Sunday, March 8, 2009

Exploring PA's Civil War Flags

On a few occassions, I've had the opportunity to explore the Pennsylvania Civil War flags collection near the capitol in Harrisburg. Thought I'd take the time to share some stories and photos with you all. The following summary is courtesy of Capitol Preservation Committee. Click any of the photos below to enlarge them.

"Hundreds of heroic stories surround Pennsylvania's Civil War battle flags. More than 300,000 Keystoners answered the call for duty during one of America's most trying times. In the initial days of the war, the Pennsylvania Legislature convened in a special session to provide for the defense of the Commonwealth. Among the new acts passed was one authorizing Governor Andrew G. Curtin to procure battle flags for each regiment that Pennsylvania contributed to the Union Army. Most regiments carried several flags issued either by the state or federal government.

After the war, Pennsylvania's military department was responsible for collecting the state-issued flags. Many of the colors were collected as the regiments mustered out of service. On July 4, 1866, the battle flags were officially returned to the custody of the Commonwealth. On that memorable day, Pennsylvania Civil War veterans, representing the state's 215 regiments, took part in a spectacular parade through the center of Philadelphia, culminating in an impressive ceremony at Independence Hall.

The following day the flags were moved to Harrisburg, where the colors were stored in special cases in the State Arsenal building. In 1872, the Legislature appropriated money to furnish a flag room on the second floor of the Hills Capitol. The flag room was completed in 1873 where these treasured relics remained until 1894. At that time they were removed to the newly erected Executive Library and Museum building (now known as the Speaker Matthew J. Ryan Building).

Twenty years later, June 14, 1914, after architect Joseph M. Huston had finished the new Capitol building, Pennsylvania veterans came together once again to transfer their flags back to the Capitol building.

In a heartrending ceremony, the aged warriors placed the colors in custom-made flag cases in the main rotunda. The flags were kept virtually untouched until 1982 when the Capitol Preservation Committee initiated its "Save the Flags" project. Throughout the years dust had accumulated on the rolled flags, and the long-term vertical display of the flags had placed severe stress on the brittle silk fabric and painted designs. Textile conservators carefully removed the flags from the rotunda and transported them to a state facility near the Capitol.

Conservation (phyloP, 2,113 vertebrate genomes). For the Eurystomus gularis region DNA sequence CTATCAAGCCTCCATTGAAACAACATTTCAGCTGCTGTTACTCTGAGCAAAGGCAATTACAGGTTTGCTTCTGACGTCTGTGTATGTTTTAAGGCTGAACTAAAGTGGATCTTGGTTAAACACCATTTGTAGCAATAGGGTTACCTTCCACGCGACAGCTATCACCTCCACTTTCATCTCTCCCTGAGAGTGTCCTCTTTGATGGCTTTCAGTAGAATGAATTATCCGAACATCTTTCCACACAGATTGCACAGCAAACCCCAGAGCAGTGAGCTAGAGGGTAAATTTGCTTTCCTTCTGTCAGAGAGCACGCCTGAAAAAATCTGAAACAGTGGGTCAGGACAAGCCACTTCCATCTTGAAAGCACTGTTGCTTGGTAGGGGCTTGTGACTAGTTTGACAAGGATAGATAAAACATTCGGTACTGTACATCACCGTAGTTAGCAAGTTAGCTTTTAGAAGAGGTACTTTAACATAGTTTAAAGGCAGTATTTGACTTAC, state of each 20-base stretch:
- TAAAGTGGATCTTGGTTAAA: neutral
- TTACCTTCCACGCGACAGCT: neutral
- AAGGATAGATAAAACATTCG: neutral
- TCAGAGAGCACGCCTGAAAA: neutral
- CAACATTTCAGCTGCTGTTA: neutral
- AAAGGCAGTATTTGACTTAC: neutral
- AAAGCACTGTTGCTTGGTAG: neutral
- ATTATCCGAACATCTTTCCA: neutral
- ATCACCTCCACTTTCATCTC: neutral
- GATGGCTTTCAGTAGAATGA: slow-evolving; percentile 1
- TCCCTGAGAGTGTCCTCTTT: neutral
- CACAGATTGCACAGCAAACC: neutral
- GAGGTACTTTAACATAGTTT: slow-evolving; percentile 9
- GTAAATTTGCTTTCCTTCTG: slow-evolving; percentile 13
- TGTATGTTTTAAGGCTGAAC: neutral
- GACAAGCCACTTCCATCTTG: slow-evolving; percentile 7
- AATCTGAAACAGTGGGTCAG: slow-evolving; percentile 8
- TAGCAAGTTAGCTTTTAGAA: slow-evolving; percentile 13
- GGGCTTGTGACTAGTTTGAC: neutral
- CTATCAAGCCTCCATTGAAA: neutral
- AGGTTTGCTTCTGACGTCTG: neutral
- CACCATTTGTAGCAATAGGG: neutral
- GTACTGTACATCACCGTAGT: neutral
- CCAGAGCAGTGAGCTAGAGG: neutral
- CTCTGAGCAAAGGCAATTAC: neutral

Over a period of five years, 390 Civil War and twenty-two Spanish-American flags were conserved. Each flag is now kept on an acid-free panel stored in custom designed, stainless steel storage units. The flags are protected from light, dust, fluctuating temperature, humidity, and excessive handling."

This particular cavalry guidon belonged to the 7th PA Cavalry, in which one of my Civil War ancestors served. Sgt. Sylvester Weakland (related through my father' side) was a blacksmith in the regiment and shoed the horses of the regiment.

The flags are kept on these acid free shelves and covered in a tissue paper-type material. Each regiment has its own shelf (or shelves) for their respective flags. You can see the other trays covered up in the background.

They also have the the flag staffs in a special drawer cabinet. Here is one that was struck by a bullet in battle. Phew, that was a close one!

Here are some more. More than one has battle damage.
You can see the other pull-out drawers which hold more of the poles.

I have more photos and information to come on this historic and often overlooked gem from Civil War Harrisburg. I encourage you all to visit this site and other historic ones when you are in the area.


  1. Jared,

    Thanks for sharing. One of these days I'm going to make it over there and see these flags in person. I did a blog post on them as well, check it out at:


  2. Very nice Jim. Thanks for sharing!

  3. Was a great trip for me and my reenacting unit. Amazing to see these true pieces of Civil War history! We are now able to recreate our OWN flag because of the great conservation efforts put forth by this project! Thanks for the information!